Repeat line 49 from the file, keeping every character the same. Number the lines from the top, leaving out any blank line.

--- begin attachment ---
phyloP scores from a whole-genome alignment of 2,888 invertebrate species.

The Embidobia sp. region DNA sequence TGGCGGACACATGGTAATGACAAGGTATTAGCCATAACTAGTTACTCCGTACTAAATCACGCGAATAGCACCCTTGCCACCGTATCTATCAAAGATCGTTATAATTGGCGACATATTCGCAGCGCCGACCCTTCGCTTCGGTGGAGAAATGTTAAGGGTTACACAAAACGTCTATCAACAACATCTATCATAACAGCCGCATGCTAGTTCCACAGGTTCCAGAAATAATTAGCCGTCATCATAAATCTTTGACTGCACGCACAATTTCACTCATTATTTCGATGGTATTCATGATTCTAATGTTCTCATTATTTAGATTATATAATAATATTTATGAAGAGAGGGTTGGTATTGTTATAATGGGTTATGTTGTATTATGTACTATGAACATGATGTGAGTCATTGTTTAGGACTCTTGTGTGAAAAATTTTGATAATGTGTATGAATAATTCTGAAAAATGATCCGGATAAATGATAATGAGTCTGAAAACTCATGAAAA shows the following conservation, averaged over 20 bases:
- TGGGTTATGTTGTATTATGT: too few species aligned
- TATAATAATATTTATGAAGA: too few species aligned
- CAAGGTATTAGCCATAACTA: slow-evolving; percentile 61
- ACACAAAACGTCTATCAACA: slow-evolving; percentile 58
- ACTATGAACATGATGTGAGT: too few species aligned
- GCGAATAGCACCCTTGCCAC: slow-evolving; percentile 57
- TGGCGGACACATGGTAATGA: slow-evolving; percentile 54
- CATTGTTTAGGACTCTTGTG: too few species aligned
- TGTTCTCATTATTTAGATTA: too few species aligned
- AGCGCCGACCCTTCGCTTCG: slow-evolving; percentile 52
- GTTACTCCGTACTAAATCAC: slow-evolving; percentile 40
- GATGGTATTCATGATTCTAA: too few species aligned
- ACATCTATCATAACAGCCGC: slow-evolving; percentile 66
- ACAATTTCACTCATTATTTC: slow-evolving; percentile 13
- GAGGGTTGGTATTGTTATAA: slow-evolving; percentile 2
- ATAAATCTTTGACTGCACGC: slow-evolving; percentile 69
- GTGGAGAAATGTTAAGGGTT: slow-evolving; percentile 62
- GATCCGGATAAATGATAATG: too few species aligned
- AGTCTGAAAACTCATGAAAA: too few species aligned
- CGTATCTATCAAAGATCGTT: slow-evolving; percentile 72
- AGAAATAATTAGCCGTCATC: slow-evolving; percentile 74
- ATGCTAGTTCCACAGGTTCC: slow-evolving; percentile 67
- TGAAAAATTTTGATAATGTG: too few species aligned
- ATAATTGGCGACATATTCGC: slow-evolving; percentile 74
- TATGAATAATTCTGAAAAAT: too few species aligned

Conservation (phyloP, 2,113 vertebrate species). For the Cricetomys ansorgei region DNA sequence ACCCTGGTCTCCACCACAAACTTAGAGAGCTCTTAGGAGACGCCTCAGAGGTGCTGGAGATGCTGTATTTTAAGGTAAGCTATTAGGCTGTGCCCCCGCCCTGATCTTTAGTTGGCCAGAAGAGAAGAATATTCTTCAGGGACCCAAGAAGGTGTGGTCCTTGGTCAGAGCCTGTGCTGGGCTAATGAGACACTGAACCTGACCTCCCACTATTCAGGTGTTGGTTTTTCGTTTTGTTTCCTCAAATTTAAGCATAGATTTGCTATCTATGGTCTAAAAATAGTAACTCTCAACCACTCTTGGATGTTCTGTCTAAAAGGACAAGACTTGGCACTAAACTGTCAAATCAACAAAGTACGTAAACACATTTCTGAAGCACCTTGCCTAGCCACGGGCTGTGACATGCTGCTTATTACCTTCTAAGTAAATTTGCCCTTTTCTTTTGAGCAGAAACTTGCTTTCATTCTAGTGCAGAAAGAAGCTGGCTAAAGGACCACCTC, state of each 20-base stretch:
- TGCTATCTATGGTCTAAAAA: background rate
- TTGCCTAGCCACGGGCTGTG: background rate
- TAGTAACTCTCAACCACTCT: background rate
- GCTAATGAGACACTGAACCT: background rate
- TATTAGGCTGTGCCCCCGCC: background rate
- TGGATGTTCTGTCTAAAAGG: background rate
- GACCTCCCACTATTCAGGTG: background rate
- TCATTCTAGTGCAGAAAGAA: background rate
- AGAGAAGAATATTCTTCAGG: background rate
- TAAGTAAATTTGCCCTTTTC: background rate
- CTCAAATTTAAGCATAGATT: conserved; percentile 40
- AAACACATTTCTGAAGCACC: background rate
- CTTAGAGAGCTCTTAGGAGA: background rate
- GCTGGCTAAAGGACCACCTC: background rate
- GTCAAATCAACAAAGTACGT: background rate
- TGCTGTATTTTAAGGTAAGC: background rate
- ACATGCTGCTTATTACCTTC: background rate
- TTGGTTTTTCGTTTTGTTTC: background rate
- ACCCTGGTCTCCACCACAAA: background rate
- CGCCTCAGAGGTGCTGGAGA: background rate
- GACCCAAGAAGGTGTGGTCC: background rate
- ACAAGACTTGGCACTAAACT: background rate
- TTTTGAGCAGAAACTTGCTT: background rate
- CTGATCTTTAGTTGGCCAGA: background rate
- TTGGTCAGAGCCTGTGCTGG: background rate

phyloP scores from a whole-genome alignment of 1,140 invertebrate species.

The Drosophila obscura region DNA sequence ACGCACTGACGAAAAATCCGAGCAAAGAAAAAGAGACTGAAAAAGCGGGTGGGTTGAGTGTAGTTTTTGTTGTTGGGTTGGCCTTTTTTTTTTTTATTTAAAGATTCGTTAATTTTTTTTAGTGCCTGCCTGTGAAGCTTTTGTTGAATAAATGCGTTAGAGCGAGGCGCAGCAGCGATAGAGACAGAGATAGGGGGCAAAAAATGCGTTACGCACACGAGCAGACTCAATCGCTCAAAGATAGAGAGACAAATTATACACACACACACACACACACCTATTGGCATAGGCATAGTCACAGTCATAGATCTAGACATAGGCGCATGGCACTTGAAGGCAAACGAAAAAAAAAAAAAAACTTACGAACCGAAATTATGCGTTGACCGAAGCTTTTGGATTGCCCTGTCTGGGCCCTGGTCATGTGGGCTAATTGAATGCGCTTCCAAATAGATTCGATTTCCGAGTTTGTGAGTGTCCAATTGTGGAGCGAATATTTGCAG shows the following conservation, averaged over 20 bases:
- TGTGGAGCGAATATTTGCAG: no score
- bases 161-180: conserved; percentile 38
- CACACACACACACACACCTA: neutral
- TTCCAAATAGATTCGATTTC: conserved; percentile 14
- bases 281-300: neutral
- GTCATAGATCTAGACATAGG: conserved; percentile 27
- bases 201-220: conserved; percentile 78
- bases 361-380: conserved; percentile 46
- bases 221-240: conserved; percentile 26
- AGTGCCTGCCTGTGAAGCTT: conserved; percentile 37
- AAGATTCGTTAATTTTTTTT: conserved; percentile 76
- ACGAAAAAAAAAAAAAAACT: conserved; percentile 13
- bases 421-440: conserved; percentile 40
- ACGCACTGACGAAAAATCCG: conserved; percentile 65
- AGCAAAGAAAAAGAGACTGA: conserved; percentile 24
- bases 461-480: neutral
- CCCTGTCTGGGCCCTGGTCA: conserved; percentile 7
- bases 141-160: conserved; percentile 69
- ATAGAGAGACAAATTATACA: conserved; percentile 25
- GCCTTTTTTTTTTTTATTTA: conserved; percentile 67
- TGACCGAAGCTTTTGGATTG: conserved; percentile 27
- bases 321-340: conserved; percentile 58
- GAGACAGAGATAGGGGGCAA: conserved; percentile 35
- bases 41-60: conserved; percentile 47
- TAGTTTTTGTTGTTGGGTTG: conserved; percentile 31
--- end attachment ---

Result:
- GACCCAAGAAGGTGTGGTCC: background rate